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O’Henry’s Full House

03 Feb

O’Henry’s Full House – directed by Henry Hathaway, Henry King, Henry Koster, Howark Hawkes, Jean Negulesco  — Comedy. Five of the master’s tales. 117 minutes, black and white 1952.

* * * * *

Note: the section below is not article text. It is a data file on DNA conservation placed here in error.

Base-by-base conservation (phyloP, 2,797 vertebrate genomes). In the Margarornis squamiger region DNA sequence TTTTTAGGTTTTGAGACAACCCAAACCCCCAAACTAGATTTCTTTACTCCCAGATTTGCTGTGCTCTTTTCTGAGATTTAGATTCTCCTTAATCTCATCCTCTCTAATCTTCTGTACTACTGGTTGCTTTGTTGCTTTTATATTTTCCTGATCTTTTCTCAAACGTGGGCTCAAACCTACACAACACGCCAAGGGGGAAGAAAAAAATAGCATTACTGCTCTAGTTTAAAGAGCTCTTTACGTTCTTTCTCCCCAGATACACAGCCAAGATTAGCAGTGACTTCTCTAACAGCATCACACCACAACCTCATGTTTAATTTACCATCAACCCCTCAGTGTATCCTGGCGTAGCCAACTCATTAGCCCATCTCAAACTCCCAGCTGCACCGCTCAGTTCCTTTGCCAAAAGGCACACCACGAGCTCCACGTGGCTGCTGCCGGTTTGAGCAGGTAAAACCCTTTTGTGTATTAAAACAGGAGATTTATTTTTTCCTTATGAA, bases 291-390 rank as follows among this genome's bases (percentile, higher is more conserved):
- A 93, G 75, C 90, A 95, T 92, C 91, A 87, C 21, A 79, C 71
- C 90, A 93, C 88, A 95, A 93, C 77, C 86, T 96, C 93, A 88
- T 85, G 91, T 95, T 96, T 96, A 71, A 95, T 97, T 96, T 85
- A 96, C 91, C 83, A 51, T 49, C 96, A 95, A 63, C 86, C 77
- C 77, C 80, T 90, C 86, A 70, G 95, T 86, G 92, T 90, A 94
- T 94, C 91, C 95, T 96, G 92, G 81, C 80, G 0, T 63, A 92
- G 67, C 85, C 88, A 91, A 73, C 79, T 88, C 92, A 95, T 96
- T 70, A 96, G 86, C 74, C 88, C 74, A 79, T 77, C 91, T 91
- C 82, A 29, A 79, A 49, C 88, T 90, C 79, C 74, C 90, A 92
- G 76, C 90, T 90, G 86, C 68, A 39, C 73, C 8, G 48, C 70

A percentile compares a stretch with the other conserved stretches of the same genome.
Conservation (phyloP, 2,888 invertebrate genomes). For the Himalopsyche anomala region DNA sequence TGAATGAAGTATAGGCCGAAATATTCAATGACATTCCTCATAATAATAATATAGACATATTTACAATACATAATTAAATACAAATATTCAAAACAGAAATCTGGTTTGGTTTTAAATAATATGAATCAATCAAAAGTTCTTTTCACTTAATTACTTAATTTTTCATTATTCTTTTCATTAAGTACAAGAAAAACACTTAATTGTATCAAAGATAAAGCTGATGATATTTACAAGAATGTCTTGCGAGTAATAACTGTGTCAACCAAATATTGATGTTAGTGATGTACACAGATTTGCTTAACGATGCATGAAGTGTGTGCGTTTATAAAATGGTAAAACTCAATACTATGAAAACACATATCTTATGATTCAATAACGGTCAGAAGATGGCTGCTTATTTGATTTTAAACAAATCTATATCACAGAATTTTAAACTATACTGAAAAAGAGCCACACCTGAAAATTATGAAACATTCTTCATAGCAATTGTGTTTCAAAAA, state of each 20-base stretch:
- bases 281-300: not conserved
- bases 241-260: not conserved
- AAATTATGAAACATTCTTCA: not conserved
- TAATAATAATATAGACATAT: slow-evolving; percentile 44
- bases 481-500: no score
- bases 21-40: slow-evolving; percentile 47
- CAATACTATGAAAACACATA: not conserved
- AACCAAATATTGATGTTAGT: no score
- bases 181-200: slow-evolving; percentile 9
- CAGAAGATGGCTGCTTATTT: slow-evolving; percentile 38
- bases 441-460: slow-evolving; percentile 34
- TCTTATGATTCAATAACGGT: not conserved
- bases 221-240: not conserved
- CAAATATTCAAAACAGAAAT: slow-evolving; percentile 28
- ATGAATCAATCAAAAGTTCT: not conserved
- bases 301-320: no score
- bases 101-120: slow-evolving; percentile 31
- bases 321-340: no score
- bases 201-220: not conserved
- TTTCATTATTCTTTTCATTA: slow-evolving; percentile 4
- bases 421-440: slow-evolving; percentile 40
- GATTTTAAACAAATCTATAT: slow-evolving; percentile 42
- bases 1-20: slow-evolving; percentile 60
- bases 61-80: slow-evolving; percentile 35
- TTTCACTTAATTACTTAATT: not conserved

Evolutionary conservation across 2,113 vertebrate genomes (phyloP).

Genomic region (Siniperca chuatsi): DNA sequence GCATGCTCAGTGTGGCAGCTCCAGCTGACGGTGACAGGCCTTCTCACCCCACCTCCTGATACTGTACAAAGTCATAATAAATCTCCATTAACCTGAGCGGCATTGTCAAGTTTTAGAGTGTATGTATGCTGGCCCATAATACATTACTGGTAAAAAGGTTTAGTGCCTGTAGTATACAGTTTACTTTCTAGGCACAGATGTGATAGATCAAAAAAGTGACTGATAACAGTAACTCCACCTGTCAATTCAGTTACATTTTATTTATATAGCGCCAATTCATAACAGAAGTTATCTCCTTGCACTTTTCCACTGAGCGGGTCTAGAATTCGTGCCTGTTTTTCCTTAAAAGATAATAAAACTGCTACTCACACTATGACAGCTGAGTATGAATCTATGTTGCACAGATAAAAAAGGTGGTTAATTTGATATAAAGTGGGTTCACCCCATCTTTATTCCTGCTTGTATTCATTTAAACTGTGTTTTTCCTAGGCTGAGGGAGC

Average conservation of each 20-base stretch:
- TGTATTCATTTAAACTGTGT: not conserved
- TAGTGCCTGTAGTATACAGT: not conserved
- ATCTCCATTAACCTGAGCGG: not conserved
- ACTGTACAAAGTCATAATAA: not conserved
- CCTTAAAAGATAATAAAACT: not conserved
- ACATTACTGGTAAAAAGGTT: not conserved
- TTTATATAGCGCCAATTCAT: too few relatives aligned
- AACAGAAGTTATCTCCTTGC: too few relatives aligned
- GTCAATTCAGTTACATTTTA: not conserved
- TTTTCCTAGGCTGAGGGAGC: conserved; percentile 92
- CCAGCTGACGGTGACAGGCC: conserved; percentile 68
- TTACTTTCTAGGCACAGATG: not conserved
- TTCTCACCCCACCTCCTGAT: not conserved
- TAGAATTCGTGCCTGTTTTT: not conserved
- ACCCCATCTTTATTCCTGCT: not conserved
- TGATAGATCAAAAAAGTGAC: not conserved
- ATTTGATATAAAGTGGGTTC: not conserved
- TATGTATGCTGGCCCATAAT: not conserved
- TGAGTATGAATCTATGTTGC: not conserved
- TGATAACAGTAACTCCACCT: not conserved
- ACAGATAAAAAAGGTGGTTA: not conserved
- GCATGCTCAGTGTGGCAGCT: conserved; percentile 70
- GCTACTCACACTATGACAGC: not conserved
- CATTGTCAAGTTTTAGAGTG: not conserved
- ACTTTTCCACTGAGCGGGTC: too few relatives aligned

Marilyn Monroe — there she for a full two minutes, yet for all time — with that figure and the air of a dream-mistress and the hurt of a molested 12 year old asking for more and asking for no more at the same time. She is child-like appealing in the moment when she says, “He called me a lady,” after she listens to Charles Laughton. He is tip top as the grandiose bum who seeks to spend the winter in a cosy jail rather than on a desolate park bench. David Wayne does a terrific crazy derelict with just the right hat. Richard Widmark  reprises his Johnny Udo from Kiss of Death, which is super to see again. He was never a subtle actor, so this is perfect for him, and I place you in his competent evil hands. I saw this picture when it came out, and was bored, but that was the era when Marlon Brando was emerging, so I found it old fashioned. But now I enjoy that it is old fashioned, for that was its intention, and I ask: would these costume stories work in modern dress? I think not. For their entertainment value is high, but their value is the entertainment of antiques. Put this in your Antiques Film Road Show and enjoy — O’Henry really knew how to tell a story: The Gift of the Magi, The Ransom of Red Chief, The Clarion Call, The Cop and the Anthem, The Last Leaf.